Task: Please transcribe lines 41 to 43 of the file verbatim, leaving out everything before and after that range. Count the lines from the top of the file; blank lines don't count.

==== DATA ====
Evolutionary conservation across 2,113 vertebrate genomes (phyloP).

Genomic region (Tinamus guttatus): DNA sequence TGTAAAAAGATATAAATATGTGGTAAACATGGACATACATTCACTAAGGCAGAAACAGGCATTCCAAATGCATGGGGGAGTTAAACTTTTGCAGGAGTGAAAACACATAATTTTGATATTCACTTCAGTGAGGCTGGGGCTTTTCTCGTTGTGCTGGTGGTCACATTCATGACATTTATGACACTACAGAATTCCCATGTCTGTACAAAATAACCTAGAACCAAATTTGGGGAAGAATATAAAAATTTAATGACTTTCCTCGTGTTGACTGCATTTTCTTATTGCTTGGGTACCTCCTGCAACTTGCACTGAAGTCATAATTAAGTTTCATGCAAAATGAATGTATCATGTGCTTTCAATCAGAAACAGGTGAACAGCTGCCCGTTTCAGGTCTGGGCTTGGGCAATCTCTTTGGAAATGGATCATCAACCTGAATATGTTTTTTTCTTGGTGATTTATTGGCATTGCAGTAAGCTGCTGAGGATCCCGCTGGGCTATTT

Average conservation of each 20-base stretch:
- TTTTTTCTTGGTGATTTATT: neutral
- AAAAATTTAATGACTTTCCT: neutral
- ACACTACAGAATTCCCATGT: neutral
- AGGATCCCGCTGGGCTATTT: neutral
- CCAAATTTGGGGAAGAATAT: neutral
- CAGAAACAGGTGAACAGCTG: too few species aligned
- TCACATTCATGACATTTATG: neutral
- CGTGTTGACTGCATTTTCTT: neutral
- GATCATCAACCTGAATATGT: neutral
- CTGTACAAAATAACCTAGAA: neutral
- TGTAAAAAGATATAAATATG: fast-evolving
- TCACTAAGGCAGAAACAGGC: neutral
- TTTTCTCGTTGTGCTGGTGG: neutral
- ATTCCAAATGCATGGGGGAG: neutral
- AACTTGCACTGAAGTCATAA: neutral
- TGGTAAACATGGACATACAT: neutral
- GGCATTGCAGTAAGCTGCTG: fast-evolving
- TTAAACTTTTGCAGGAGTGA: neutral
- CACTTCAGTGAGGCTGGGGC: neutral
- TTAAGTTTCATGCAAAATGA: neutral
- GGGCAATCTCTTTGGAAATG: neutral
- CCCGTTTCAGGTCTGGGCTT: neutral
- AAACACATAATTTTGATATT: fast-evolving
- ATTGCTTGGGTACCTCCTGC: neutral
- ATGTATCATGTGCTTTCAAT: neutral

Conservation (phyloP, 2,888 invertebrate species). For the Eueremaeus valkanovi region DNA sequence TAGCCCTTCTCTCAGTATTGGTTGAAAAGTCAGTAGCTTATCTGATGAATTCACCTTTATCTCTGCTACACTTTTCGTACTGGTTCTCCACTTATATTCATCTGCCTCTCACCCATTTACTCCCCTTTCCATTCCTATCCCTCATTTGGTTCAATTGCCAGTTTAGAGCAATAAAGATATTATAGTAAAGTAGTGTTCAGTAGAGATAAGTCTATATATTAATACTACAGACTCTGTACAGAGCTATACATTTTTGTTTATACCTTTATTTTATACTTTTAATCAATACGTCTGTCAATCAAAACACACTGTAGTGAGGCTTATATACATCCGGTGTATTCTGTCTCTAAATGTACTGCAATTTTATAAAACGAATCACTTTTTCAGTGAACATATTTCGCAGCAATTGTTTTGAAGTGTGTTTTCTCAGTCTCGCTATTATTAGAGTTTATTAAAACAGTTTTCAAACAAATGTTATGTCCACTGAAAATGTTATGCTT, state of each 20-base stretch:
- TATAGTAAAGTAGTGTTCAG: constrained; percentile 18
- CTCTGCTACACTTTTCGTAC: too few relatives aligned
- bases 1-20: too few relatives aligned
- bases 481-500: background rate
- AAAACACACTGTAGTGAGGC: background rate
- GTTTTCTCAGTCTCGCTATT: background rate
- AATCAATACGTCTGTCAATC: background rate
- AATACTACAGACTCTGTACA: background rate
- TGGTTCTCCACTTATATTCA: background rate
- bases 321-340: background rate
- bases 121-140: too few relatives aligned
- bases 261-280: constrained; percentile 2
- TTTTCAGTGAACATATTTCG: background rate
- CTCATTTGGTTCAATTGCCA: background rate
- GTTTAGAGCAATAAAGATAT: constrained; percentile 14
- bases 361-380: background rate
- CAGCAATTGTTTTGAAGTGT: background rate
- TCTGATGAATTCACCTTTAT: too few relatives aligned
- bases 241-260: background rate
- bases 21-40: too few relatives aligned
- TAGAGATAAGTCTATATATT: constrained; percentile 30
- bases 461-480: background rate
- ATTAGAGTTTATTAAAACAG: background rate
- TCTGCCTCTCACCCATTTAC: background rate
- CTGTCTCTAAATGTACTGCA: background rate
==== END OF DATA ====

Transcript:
- bases 261-280: constrained; percentile 2
- TTTTCAGTGAACATATTTCG: background rate
- CTCATTTGGTTCAATTGCCA: background rate